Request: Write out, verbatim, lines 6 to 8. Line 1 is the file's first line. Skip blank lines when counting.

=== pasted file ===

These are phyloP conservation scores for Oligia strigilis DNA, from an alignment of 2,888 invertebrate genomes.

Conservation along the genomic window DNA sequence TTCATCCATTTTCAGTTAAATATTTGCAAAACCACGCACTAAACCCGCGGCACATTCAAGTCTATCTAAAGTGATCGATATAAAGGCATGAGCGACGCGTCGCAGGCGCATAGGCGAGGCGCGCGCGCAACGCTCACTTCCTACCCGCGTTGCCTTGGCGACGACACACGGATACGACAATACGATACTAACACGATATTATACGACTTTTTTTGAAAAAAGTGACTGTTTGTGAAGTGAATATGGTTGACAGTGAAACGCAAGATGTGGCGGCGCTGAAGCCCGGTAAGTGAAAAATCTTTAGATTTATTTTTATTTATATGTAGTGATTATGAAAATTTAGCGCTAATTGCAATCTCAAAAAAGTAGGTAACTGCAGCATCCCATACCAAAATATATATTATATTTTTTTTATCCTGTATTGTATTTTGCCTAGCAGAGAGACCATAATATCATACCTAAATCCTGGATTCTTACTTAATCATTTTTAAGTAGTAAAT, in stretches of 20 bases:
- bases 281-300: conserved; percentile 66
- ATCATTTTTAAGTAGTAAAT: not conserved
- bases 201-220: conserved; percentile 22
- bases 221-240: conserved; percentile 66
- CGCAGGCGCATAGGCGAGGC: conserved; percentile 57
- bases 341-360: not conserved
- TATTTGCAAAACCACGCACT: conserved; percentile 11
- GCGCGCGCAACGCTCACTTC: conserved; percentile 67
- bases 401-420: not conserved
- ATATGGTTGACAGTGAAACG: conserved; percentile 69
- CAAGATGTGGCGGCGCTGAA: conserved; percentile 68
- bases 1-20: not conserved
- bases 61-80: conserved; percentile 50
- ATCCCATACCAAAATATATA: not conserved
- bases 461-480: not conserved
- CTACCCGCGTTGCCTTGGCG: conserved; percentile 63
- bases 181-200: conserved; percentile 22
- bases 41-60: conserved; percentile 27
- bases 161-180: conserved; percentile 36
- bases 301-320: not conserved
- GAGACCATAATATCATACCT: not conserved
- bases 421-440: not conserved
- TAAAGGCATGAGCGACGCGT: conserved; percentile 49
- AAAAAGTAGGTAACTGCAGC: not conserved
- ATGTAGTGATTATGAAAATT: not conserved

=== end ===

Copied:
- bases 221-240: conserved; percentile 66
- CGCAGGCGCATAGGCGAGGC: conserved; percentile 57
- bases 341-360: not conserved